The implementation of supported employment in Canada is as varied as the people who use the service, according to a recent study published online in the journal Social Science & Medicine.
The study examined the factors influencing the use of the Individual, Placement and Support (IPS) model of supported employment (the dominant model of supported employment in Canada) in twenty programs across British Columbia, Quebec and Ontario. Researchers interviewed 53 participants, including government representatives and supported employment personnel, and found that the IPS model was not being consistently implemented in the three provinces.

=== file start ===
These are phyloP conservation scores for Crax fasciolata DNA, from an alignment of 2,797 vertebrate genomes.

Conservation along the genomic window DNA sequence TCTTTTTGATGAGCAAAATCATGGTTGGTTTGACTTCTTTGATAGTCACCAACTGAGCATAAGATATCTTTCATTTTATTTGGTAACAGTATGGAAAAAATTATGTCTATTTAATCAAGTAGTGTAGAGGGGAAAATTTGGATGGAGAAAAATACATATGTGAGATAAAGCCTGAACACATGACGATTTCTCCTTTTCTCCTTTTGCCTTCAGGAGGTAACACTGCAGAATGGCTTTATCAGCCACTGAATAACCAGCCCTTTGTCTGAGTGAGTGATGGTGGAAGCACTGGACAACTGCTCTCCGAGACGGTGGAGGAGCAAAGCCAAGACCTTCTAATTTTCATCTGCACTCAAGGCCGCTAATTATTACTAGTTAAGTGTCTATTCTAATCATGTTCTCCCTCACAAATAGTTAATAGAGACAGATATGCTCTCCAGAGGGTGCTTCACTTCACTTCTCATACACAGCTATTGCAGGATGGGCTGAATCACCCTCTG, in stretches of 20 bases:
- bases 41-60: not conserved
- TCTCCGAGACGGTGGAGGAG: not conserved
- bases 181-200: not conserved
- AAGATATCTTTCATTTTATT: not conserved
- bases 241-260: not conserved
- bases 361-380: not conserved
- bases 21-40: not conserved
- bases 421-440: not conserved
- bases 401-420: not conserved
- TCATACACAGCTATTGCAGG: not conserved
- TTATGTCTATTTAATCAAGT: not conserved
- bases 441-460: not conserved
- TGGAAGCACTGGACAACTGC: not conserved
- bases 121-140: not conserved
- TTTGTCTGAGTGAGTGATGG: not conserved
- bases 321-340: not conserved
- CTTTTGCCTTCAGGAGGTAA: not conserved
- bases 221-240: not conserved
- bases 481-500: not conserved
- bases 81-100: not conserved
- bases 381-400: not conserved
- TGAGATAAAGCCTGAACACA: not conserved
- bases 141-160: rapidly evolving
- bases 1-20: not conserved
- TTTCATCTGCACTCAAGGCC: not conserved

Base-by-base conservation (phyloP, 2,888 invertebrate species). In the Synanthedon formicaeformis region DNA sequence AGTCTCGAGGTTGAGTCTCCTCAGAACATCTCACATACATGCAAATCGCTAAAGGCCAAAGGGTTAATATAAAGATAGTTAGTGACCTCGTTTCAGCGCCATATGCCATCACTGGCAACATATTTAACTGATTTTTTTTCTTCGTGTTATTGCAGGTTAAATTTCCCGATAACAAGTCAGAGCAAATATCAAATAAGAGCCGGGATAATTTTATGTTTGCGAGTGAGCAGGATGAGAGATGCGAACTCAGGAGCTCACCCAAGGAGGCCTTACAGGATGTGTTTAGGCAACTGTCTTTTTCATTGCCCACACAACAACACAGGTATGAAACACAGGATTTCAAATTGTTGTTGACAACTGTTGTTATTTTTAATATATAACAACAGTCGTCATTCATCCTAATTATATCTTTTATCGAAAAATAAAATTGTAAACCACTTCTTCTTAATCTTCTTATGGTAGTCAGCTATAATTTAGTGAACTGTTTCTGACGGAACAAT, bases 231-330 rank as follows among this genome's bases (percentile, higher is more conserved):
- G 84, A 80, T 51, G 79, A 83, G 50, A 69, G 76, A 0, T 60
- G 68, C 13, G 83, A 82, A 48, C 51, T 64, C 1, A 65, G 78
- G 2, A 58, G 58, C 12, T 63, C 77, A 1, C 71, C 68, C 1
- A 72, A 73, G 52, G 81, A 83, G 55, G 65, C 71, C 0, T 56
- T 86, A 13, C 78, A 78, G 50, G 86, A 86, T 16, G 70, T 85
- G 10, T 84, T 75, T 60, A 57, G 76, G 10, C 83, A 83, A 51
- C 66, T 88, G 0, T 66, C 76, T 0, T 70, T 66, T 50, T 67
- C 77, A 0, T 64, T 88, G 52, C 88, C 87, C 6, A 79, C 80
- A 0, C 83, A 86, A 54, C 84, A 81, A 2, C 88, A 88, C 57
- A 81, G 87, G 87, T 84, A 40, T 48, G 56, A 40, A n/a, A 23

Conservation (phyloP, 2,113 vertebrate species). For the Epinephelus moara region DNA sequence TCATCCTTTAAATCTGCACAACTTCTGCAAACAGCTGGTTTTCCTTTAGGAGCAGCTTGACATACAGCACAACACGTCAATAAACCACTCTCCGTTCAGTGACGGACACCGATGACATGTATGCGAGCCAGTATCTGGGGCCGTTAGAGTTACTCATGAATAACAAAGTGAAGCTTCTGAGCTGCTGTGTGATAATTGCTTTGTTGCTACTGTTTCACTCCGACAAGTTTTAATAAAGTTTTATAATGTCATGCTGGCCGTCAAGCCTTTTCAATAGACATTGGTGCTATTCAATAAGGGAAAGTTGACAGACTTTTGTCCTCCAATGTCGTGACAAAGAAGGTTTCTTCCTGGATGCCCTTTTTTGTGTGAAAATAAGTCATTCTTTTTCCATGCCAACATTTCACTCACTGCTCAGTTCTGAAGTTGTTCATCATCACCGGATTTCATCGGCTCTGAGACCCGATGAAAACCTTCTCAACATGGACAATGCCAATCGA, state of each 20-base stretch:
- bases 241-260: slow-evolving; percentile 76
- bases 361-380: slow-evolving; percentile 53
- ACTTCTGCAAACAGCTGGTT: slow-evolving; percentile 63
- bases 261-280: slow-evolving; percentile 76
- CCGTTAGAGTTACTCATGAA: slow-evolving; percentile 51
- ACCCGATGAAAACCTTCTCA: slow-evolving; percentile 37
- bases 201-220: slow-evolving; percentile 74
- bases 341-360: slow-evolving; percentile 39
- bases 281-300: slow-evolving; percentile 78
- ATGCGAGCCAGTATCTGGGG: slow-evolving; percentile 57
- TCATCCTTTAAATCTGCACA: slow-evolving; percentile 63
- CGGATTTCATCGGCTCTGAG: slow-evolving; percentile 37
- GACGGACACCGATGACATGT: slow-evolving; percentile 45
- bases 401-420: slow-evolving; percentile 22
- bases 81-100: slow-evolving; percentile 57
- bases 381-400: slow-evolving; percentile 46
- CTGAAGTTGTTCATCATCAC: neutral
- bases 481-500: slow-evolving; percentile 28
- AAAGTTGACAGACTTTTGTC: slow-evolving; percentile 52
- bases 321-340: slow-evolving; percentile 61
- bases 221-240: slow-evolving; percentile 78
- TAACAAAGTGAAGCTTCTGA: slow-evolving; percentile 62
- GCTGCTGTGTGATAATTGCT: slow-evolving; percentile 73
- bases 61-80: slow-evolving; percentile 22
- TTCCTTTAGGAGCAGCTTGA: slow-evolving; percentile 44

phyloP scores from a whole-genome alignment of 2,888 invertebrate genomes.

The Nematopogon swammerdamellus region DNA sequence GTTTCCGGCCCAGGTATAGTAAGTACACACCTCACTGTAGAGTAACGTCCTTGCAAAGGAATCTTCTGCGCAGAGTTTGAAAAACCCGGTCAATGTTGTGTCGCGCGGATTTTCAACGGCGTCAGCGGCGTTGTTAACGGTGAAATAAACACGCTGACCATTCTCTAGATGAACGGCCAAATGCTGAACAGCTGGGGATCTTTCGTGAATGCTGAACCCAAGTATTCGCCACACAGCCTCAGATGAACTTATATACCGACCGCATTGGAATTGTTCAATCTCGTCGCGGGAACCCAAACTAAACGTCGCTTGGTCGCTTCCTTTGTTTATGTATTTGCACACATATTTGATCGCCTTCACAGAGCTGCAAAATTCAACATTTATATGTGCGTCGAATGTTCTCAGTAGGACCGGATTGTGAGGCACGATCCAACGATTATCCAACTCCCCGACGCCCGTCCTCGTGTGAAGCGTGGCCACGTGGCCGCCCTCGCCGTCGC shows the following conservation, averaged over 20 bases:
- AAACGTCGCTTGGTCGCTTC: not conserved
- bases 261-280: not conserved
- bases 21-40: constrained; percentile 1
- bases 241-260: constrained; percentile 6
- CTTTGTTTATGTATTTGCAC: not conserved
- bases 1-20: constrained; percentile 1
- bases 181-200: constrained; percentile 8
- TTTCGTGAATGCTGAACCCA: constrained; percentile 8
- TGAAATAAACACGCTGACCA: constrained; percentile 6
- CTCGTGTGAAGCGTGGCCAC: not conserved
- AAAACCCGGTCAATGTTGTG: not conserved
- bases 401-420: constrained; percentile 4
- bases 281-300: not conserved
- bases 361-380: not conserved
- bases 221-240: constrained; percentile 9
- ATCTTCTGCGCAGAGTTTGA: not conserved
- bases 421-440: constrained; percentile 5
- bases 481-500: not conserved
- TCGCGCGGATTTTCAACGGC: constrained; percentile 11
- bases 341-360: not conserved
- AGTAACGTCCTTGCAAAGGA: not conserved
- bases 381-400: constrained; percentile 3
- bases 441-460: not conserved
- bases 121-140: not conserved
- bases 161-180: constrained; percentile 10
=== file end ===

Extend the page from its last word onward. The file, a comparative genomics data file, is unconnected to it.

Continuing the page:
In their analysis, the authors trace the rise of supported employment, following the changes that influenced the shift from sheltered workshops in the 1960s to supported employment today. They also examine reasons why the established elements of successful supported employment programs have not been adhered to in Canada. For instance, some agencies have not had formal training in the program but have simply adopted it from other Canadian programs because of a high success rate. Yet others believe that some of the provisions of supported employment (such as time-unlimited support) would not work with their client group.
See “Organizational Analysis of Canadian Supported Employment Programs for People with Psychiatric Disabilities,” Social Science & Medicine (published online February 24, 2011), available atwww.sciencedirect.com.